Singapore

Casino operator Genting Singapore has announced it has dissolved and liquidated its subsidiary in Korea, Claremont Co. Ltd.

Singapore’s two gaming operators reported an improvement in Q2 results, helped by cost controls, lower bad debts and higher premium play, though analysts see few catalysts for significant expansion of the market.

 

Singapore’s two gaming operators reported an improvement in Q2 results, helped by cost controls, lower bad debts and higher premium play, though analysts see few catalysts for significant expansion of the market. In 2007, Singapore granted Las Vegas Sands and Genting Singapore a license for one resort each, with exclusivity until 2017. Those licenses were renewed in 2016 for a further three years, but the government is not expected to allow any new entrants, therefore keeping a lid on the size of the island-state’s gaming market. 

 



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Six suspects were arrested last week in Singapore for their alleged involvement in providing remote gambling services and taking part in remote gambling.

Genting Singapore saw its net profit surge to S$172.7 million (US$127.1 million) in the second quarter ended June 30, 2017, attributed to higher revenue and lower cost of sales.

Tourism spend in Singapore rose 15 percent year-on-year to S$6.4 billion (US$4.7 billion), while visitor arrivals grew 4 percent to 4.3 million in 17Q1, according to data released by the Singapore Tourism Board on Monday.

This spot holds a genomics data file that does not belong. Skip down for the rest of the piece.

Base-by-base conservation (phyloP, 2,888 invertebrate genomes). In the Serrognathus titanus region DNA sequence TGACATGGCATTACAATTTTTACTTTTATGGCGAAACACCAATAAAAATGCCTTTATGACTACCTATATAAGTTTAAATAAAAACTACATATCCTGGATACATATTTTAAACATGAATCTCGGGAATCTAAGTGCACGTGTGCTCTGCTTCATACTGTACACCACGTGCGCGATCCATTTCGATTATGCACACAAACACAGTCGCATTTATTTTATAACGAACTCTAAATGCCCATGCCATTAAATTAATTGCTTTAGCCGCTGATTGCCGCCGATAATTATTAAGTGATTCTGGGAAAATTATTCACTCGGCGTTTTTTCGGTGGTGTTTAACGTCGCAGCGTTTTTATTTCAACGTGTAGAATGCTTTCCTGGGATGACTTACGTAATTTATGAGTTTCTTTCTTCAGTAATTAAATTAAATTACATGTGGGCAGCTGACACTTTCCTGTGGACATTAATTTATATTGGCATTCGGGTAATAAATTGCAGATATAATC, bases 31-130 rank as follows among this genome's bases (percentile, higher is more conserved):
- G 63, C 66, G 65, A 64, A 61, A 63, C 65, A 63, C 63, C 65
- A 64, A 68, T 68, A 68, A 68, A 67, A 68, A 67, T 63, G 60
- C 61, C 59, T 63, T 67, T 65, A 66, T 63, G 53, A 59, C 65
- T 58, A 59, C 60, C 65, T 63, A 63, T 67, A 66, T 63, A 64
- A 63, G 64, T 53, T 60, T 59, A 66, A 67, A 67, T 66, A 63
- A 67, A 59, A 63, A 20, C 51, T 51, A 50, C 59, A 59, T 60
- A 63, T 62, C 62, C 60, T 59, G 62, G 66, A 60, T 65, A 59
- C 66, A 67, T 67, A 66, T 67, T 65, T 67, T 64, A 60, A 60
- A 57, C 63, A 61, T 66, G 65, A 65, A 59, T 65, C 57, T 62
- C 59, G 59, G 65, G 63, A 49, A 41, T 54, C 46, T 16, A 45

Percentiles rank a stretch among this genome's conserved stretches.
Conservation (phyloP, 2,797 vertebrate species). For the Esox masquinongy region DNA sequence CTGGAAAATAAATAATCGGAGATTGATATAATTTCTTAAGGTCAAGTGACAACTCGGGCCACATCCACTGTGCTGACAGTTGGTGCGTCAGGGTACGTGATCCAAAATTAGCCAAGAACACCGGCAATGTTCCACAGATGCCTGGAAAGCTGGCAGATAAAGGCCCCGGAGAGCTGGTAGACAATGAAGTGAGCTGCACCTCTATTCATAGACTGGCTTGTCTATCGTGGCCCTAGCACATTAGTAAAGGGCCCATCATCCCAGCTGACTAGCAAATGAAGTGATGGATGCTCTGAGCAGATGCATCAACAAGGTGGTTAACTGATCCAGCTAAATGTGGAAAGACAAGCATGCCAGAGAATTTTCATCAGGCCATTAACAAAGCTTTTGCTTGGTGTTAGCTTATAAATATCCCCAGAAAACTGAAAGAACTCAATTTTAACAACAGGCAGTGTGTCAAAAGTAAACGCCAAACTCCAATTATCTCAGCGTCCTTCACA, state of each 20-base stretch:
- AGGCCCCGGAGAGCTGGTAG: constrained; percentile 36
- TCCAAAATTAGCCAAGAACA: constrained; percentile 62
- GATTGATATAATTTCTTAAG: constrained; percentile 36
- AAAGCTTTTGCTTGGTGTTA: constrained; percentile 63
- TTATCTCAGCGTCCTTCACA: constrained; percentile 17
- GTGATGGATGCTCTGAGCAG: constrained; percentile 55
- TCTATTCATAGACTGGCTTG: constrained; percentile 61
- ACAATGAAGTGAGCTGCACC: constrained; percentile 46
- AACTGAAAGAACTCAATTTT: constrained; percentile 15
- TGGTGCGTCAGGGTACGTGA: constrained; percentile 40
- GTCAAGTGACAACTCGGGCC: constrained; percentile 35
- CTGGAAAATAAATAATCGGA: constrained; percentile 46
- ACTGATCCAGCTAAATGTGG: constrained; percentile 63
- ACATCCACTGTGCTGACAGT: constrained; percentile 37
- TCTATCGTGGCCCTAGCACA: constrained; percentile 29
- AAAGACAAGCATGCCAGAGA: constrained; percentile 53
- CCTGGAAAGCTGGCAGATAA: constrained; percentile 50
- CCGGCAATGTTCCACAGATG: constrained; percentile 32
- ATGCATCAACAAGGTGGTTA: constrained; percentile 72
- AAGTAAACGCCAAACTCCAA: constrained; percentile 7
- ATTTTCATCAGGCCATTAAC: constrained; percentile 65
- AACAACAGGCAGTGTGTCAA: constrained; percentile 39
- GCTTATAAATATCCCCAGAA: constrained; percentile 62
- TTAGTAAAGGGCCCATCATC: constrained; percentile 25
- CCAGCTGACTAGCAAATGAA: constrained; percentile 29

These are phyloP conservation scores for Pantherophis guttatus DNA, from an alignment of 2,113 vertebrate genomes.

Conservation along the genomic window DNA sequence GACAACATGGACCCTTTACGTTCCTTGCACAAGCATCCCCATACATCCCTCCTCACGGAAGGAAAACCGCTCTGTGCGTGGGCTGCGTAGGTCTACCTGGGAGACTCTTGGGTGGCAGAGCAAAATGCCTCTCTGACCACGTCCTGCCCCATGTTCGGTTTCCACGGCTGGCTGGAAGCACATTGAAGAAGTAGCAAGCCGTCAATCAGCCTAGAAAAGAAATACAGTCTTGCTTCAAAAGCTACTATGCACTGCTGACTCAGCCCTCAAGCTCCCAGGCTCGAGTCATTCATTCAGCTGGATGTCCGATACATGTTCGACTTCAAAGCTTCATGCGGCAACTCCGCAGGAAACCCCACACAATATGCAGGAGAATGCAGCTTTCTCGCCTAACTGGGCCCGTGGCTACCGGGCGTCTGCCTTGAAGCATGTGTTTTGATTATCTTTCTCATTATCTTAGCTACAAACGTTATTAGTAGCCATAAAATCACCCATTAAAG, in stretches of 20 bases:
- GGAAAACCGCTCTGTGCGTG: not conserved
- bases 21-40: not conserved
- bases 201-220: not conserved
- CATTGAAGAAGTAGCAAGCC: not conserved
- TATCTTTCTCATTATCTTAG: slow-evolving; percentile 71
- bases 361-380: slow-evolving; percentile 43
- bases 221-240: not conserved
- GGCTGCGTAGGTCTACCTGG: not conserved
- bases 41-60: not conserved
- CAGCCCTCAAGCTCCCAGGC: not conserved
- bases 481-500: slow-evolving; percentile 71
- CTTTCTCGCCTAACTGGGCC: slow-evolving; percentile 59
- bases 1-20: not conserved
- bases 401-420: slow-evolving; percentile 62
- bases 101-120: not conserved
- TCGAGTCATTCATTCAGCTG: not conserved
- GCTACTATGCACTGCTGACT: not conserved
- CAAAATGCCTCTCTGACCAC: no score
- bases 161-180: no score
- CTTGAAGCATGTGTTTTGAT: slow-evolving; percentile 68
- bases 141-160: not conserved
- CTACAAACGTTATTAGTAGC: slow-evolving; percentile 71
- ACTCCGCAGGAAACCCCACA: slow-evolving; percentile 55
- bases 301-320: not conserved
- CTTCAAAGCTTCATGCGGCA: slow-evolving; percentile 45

Property EBITDA for Genting Singapore in the second quarter of 2017 is forecast to reach S$270 million (US$198.7 million), according to estimates from Morgan Stanley.

The Ministry of Home Affairs has announced it will be imposing tighter regulations on clubs that feature jackpot machines over the next two years.

Betsoft Gaming have announced that they have signed a partnership deal with a new Asian-facing operator HBet63.

A dealer who was caught in February for misappropriating S$34,000 (US$24,600) worth of casino chips at Marina Bay Sands (MBS) has been sentenced to nine months’ jail on Tuesday.

The man behind Singapore’s biggest counterfeit casino chip scam has been sentenced to seven years and four months jail.

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